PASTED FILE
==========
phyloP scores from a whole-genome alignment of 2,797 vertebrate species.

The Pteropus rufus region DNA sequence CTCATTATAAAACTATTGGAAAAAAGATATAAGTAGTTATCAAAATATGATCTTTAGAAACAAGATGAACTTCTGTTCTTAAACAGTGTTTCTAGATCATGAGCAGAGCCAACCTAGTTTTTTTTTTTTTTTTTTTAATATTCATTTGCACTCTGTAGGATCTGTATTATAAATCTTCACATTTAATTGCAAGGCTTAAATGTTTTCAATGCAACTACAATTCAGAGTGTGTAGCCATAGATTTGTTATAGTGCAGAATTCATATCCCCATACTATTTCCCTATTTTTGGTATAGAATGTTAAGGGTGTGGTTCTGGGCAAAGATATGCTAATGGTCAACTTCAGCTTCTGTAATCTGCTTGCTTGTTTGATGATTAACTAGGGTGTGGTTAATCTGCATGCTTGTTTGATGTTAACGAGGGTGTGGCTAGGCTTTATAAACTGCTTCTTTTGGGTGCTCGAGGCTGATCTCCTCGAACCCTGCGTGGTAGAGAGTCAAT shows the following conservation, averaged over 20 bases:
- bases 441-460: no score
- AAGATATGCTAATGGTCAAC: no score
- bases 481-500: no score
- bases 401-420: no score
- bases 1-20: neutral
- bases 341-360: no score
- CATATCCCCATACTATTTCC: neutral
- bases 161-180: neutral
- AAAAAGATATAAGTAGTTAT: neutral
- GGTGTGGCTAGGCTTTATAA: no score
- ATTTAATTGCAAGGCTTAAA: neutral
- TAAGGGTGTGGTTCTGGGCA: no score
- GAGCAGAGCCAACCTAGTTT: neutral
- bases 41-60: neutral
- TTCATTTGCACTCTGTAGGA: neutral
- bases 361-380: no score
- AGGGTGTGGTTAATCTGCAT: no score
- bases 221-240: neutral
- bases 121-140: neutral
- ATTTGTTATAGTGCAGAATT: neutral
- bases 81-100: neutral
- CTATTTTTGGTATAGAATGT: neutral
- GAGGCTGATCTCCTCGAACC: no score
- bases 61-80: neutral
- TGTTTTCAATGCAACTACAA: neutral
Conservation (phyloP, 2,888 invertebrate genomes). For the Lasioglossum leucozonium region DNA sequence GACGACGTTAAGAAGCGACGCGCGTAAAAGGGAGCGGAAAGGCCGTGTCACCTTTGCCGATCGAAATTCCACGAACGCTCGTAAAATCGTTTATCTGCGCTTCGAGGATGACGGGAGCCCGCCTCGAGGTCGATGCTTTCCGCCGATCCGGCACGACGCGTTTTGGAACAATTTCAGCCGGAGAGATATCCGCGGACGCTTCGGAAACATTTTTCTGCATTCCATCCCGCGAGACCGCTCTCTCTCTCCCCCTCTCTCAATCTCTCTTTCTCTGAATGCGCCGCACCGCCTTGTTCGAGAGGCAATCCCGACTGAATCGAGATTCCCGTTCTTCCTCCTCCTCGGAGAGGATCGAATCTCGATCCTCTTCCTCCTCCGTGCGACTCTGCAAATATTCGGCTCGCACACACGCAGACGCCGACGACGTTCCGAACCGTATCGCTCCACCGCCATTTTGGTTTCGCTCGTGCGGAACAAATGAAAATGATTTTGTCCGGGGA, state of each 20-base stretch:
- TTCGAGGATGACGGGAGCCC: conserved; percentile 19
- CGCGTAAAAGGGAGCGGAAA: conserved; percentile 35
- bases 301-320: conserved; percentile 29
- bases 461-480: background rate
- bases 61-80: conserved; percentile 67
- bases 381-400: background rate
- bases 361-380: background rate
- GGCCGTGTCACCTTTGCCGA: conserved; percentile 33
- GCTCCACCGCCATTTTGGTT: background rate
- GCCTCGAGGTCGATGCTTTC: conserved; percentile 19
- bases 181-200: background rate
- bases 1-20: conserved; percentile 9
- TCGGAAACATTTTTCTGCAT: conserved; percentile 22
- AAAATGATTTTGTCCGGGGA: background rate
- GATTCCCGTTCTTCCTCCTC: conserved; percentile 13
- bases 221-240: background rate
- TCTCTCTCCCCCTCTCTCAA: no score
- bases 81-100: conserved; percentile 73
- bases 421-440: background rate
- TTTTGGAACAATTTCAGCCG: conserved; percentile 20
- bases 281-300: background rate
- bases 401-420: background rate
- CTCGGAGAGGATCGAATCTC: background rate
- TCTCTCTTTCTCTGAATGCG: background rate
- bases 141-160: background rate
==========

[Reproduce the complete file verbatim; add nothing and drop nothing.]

phyloP scores from a whole-genome alignment of 2,797 vertebrate species.

The Pteropus rufus region DNA sequence CTCATTATAAAACTATTGGAAAAAAGATATAAGTAGTTATCAAAATATGATCTTTAGAAACAAGATGAACTTCTGTTCTTAAACAGTGTTTCTAGATCATGAGCAGAGCCAACCTAGTTTTTTTTTTTTTTTTTTTAATATTCATTTGCACTCTGTAGGATCTGTATTATAAATCTTCACATTTAATTGCAAGGCTTAAATGTTTTCAATGCAACTACAATTCAGAGTGTGTAGCCATAGATTTGTTATAGTGCAGAATTCATATCCCCATACTATTTCCCTATTTTTGGTATAGAATGTTAAGGGTGTGGTTCTGGGCAAAGATATGCTAATGGTCAACTTCAGCTTCTGTAATCTGCTTGCTTGTTTGATGATTAACTAGGGTGTGGTTAATCTGCATGCTTGTTTGATGTTAACGAGGGTGTGGCTAGGCTTTATAAACTGCTTCTTTTGGGTGCTCGAGGCTGATCTCCTCGAACCCTGCGTGGTAGAGAGTCAAT shows the following conservation, averaged over 20 bases:
- bases 441-460: no score
- AAGATATGCTAATGGTCAAC: no score
- bases 481-500: no score
- bases 401-420: no score
- bases 1-20: neutral
- bases 341-360: no score
- CATATCCCCATACTATTTCC: neutral
- bases 161-180: neutral
- AAAAAGATATAAGTAGTTAT: neutral
- GGTGTGGCTAGGCTTTATAA: no score
- ATTTAATTGCAAGGCTTAAA: neutral
- TAAGGGTGTGGTTCTGGGCA: no score
- GAGCAGAGCCAACCTAGTTT: neutral
- bases 41-60: neutral
- TTCATTTGCACTCTGTAGGA: neutral
- bases 361-380: no score
- AGGGTGTGGTTAATCTGCAT: no score
- bases 221-240: neutral
- bases 121-140: neutral
- ATTTGTTATAGTGCAGAATT: neutral
- bases 81-100: neutral
- CTATTTTTGGTATAGAATGT: neutral
- GAGGCTGATCTCCTCGAACC: no score
- bases 61-80: neutral
- TGTTTTCAATGCAACTACAA: neutral
Conservation (phyloP, 2,888 invertebrate genomes). For the Lasioglossum leucozonium region DNA sequence GACGACGTTAAGAAGCGACGCGCGTAAAAGGGAGCGGAAAGGCCGTGTCACCTTTGCCGATCGAAATTCCACGAACGCTCGTAAAATCGTTTATCTGCGCTTCGAGGATGACGGGAGCCCGCCTCGAGGTCGATGCTTTCCGCCGATCCGGCACGACGCGTTTTGGAACAATTTCAGCCGGAGAGATATCCGCGGACGCTTCGGAAACATTTTTCTGCATTCCATCCCGCGAGACCGCTCTCTCTCTCCCCCTCTCTCAATCTCTCTTTCTCTGAATGCGCCGCACCGCCTTGTTCGAGAGGCAATCCCGACTGAATCGAGATTCCCGTTCTTCCTCCTCCTCGGAGAGGATCGAATCTCGATCCTCTTCCTCCTCCGTGCGACTCTGCAAATATTCGGCTCGCACACACGCAGACGCCGACGACGTTCCGAACCGTATCGCTCCACCGCCATTTTGGTTTCGCTCGTGCGGAACAAATGAAAATGATTTTGTCCGGGGA, state of each 20-base stretch:
- TTCGAGGATGACGGGAGCCC: conserved; percentile 19
- CGCGTAAAAGGGAGCGGAAA: conserved; percentile 35
- bases 301-320: conserved; percentile 29
- bases 461-480: background rate
- bases 61-80: conserved; percentile 67
- bases 381-400: background rate
- bases 361-380: background rate
- GGCCGTGTCACCTTTGCCGA: conserved; percentile 33
- GCTCCACCGCCATTTTGGTT: background rate
- GCCTCGAGGTCGATGCTTTC: conserved; percentile 19
- bases 181-200: background rate
- bases 1-20: conserved; percentile 9
- TCGGAAACATTTTTCTGCAT: conserved; percentile 22
- AAAATGATTTTGTCCGGGGA: background rate
- GATTCCCGTTCTTCCTCCTC: conserved; percentile 13
- bases 221-240: background rate
- TCTCTCTCCCCCTCTCTCAA: no score
- bases 81-100: conserved; percentile 73
- bases 421-440: background rate
- TTTTGGAACAATTTCAGCCG: conserved; percentile 20
- bases 281-300: background rate
- bases 401-420: background rate
- CTCGGAGAGGATCGAATCTC: background rate
- TCTCTCTTTCTCTGAATGCG: background rate
- bases 141-160: background rate